Maine expects to cut off extended unemployment benefits in mid-November as the state’s labor market conditions improve.

Another 1,800 individuals filed new claims for state and federal jobless benefits in the third week of October, the Maine Department of Labor reported Thursday.

Roughly 46,400 continuing benefits claims were filed under state and federal programs, including 700 claims for state extended benefits.

Maine’s extended benefits program is available in times of high unemployment, the department said in a news release. It provides another 13 weeks of benefits to those who have exhausted their traditional 26 weeks of state unemployment payments.

Under state law, extended benefits are triggered when the insured unemployment rate – the rate for those who are eligible for unemployment insurance –exceeds 5 percent for 13 weeks and the 13-week average insured unemployment rate is 120 percent higher than the same period over the past two years.

Maine enacted extended benefits at the height of the jobless crisis in mid-May, when the 13-week average insured unemployment rate surpassed 7 percent.


In recent weeks, that unemployment rate has declined, even though a high number of Mainers claim jobless benefits and new layoffs place workers onto state and federal unemployment programs. The current 13-week average insured unemployment rate is about 5.4 percent.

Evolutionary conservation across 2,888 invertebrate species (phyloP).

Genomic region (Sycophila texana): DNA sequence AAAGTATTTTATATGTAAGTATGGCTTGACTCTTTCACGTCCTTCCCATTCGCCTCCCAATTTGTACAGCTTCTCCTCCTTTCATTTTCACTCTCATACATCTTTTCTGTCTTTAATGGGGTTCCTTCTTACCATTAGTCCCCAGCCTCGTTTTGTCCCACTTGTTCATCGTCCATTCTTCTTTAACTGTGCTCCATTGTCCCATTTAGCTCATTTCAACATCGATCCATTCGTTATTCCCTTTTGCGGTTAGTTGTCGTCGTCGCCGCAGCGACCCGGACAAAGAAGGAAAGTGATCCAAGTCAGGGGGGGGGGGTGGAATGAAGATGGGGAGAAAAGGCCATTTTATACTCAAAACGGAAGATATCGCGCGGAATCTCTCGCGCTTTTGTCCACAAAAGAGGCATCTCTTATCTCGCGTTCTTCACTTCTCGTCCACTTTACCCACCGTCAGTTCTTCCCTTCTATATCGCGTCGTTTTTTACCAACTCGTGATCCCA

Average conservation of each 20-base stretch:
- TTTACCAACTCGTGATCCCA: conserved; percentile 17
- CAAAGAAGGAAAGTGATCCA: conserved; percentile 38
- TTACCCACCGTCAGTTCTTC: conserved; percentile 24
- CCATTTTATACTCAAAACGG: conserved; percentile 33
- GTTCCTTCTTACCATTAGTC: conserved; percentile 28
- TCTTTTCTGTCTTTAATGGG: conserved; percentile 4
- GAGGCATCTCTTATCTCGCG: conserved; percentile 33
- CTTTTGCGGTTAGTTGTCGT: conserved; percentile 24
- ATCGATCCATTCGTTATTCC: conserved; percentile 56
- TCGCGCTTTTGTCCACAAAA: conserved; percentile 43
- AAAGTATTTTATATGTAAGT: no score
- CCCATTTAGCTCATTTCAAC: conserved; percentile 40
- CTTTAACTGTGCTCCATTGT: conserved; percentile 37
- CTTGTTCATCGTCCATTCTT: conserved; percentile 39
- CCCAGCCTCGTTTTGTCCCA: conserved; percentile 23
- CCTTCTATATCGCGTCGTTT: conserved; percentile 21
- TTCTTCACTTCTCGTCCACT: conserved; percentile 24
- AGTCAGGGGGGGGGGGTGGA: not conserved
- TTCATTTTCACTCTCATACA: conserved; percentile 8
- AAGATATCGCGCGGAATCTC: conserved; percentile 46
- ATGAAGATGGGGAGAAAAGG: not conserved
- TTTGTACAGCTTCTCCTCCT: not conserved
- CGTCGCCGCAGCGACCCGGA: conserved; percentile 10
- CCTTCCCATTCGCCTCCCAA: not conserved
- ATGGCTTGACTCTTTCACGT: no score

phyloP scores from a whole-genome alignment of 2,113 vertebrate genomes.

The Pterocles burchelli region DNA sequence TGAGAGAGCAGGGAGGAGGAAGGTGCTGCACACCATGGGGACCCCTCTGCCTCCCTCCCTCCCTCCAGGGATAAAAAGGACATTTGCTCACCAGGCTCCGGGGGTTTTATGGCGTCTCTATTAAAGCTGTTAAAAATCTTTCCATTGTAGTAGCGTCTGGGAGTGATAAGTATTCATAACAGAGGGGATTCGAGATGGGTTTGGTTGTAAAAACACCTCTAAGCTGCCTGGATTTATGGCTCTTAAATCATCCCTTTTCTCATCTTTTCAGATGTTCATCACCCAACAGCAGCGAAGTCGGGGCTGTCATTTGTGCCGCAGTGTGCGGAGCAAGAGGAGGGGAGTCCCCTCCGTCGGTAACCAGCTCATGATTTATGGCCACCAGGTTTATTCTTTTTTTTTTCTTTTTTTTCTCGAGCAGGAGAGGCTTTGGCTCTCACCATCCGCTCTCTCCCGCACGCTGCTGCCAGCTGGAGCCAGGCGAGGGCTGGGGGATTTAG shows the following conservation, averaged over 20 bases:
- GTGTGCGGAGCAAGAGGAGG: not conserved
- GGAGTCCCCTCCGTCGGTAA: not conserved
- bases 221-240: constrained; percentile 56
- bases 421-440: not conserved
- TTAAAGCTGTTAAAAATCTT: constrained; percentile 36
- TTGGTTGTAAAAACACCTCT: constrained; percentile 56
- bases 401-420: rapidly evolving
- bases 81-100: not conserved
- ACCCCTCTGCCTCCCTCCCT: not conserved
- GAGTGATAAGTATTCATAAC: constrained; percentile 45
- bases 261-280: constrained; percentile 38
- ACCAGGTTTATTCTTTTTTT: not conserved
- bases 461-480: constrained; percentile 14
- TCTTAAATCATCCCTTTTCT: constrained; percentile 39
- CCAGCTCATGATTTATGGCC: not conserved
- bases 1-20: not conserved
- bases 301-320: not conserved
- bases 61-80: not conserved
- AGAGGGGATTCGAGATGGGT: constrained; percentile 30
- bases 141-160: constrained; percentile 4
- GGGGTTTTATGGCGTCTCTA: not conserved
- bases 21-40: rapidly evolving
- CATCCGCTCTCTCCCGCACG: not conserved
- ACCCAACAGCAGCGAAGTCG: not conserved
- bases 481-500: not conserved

“We are projecting that extended benefits will end in mid-November,” said Maine Department of Labor spokeswoman Jessica Picard.

“With regular state unemployment claims steadily decreasing, the rate has been dropping each week as people exhaust regular state unemployment and move to federal unemployment programs,” Picard added.

Thousands of workers who would typically collect benefits from state extended unemployment are instead collecting federal benefits under Pandemic Emergency Unemployment Compensation, which provides an added 13 weeks of federally funded benefits for those who have exhausted their state benefits.

Last week, roughly 14,400 weekly claims were filed for PEUC benefits in Maine. Those claims would have been made for state extended benefits if the federal program did not exist, Picard said.

“If they are still unemployed and eligible after those up to 13 weeks of PEUC are exhausted, they would then be put in the state extended benefits program for a final 13 weeks. Once extended benefits is exhausted, there is not another unemployment program,” Picard said.

Unemployed Mainers who are on extended benefits when it expires will be moved to a different federal jobless program, Pandemic Unemployment Assistance, which provides benefits to workers not covered by state assistance. Those workers will receive federal benefits for the weeks remaining on their state extended benefits.

Both federal programs, the PEUC and the PUA, expire Dec. 26. So far, no program replacement or extension has emerged.

“Unless Congress takes some sort of action, that means that at that time states will only have regular state unemployment insurance again,” Picard said.

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